Advertisement

Repositioning of central venous access devices using a high-flow flush technique - a clinical practice and cost review

Abstract

Background

Malpositioned central venous access device (CVAD) tip locations can cause significant mechanical and chemical vessel-related injuries and complications if left in inappropriate positions.

The aim of this study is to determine the use of a high-flow flush technique (HFFT) in successful correction of malpositioned catheters into the lower superior vena cava or cavoatrial junction and provide a cost comparison to interventional/fluoroscopic-based repositioning.

Methods

This is a Retrospective chart and radiographic review of all inserted CVADs found malpositioned between 1996-2014 in a multi-specialty 1000-bed tertiary trauma center in Sydney, Australia.

7450 CVADs placed by a nurse-led vascular access service were reviewed. Catheters repositioned pre-2010 were excluded owing to radiology repositioning interventions.

Results

There were 3996 peripherally inserted central catheters (PICCs) and 3454 centrally inserted central catheters (CICCs) placed. Seventy-four were malpositioned post-2010. Of these, 53 devices were repositioned using the studied technique; 86% (46/53) of catheters were successfully repositioned on the first HFFT attempt. There was supportive evidence that device insertion side is important in potential catheter malposition.

Conclusions

Clinical outcomes suggest that CICCs and PICCs may be successfully repositioned utilizing this technique, with no adverse events associated and a prospective cost saving benefit when compared to interventional-based repositioning procedures.

Post author correction

Article Type: ORIGINAL RESEARCH ARTICLE

Article Subject: Nursing

DOI:10.5301/jva.5000748

Authors

Timothy R. Spencer

Article History

Disclosures

Financial support: No grants or funding have been received for this study.
Conflict of interest: None of the authors has financial interest related to this study to disclose.

This article is available as full text PDF.

  • If you are a Subscriber, please log in now.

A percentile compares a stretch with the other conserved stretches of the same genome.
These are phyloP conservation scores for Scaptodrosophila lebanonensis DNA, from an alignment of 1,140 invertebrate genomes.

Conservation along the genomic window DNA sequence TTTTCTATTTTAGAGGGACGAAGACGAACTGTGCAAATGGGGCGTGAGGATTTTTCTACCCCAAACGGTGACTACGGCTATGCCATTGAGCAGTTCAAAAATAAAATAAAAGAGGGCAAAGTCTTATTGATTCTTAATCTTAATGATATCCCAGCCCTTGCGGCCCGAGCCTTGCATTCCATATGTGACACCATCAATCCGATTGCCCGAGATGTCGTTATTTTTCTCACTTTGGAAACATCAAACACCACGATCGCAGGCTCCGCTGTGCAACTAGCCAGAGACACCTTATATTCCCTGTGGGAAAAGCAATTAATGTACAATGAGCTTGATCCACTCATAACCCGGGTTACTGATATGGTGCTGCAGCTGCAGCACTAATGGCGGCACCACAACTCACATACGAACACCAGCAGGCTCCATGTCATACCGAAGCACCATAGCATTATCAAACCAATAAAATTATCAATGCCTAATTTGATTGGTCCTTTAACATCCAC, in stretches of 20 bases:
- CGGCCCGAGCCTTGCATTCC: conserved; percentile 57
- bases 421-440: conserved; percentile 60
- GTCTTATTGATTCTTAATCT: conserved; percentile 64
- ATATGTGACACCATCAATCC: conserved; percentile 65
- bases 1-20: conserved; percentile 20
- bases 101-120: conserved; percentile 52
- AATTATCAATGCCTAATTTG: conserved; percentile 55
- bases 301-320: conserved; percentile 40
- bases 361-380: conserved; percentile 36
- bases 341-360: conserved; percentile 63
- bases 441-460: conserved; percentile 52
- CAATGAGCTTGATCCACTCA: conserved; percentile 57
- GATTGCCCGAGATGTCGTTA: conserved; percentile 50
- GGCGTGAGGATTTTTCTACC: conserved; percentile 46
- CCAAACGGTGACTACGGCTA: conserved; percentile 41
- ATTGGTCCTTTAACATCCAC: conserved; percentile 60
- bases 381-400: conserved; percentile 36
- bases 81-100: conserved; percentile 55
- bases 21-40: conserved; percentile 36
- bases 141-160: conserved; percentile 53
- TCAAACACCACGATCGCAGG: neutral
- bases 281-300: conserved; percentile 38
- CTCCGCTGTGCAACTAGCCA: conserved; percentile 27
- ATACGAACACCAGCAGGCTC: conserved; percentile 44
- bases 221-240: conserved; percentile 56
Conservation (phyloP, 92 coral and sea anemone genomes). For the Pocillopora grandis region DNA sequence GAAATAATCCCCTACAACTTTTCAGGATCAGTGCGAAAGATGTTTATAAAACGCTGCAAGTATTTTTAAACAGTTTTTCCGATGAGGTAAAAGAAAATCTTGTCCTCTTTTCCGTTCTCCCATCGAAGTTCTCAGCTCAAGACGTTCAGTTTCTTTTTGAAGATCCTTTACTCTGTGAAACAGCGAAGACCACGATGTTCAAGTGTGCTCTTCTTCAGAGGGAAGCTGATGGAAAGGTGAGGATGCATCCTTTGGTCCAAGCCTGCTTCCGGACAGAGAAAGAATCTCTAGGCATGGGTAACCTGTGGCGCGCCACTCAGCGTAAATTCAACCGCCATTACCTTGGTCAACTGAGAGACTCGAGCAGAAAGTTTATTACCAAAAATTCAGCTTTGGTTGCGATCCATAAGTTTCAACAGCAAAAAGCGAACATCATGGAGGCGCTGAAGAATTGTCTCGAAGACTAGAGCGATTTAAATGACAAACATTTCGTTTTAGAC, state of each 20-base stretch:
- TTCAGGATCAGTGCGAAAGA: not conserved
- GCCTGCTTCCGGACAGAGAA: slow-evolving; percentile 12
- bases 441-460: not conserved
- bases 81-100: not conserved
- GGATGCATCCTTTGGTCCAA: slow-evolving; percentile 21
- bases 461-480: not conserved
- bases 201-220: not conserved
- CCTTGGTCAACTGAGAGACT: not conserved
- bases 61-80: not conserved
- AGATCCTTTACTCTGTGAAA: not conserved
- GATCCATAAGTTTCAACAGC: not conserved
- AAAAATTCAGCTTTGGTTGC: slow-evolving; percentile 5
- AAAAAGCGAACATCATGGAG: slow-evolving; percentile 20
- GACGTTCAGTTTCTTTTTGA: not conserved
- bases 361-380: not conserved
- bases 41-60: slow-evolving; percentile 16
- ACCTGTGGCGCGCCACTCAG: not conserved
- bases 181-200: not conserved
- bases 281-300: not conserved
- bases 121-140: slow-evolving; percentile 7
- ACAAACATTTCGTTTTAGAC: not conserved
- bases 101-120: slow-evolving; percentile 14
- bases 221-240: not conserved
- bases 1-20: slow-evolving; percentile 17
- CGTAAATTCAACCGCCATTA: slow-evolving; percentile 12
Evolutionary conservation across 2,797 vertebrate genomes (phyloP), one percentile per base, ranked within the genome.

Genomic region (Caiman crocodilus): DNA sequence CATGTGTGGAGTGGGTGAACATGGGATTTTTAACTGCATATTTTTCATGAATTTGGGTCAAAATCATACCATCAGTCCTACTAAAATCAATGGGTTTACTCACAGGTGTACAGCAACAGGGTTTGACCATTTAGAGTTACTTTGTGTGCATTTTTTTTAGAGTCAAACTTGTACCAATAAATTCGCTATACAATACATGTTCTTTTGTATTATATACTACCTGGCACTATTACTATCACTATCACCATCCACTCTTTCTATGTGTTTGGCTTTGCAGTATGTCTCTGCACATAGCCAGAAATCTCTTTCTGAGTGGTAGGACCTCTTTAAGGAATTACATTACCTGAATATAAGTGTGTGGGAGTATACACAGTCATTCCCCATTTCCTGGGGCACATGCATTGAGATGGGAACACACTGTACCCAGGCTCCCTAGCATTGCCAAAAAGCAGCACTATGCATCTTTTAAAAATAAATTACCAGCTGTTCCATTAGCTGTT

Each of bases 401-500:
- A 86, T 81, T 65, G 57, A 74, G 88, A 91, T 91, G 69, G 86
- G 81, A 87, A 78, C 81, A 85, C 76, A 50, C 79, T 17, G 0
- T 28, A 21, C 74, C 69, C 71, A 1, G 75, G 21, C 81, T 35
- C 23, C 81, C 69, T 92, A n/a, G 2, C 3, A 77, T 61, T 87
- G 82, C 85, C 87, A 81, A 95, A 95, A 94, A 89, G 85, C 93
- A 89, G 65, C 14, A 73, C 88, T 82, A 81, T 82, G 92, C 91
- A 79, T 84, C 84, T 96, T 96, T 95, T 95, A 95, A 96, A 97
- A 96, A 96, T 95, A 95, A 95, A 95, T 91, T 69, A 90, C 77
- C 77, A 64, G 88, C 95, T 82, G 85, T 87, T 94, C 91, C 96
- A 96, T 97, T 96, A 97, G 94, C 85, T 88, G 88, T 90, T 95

• Article price: Eur 36,00
  • You will be granted access to the article for 72 hours and you will be able to download any format (PDF or ePUB). The article will be available in your login area under "My PayPerView". You will need to register a new account (unless you already own an account with this journal), and you will be guided through our online shop. Online purchases are paid by Credit Card through PayPal.
  • If you are not a Subscriber you may:
  • Subscribe to this journal
  • Unlimited access to all our archives, 24 hour a day, every day of the week.

Authors

Affiliations

  • Vascular Access Consultant, Sussex Inlet, NSW - Australia
  • Research originally performed at Intensive Care Department, Liverpool Health Service, Sydney - Australia

Article usage statistics

The blue line displays unique views in the time frame indicated.
The yellow line displays unique downloads.
Views and downloads are counted only once per session.

This article has supplementary materials available to download.

  • If you are a Subscriber, please log in now.

  • Article price: Eur 36,00
  • You will be granted access to the article for 72 hours and you will be able to download any format (PDF or ePUB). The article will be available in your login area under "My PayPerView". You will need to register a new account (unless you already own an account with this journal), and you will be guided through our online shop. Online purchases are paid by Credit Card through PayPal.
  • If you are not a Subscriber you may:
  • Subscribe to this journal
  • Unlimited access to all our archives, 24 hour a day, every day of the week.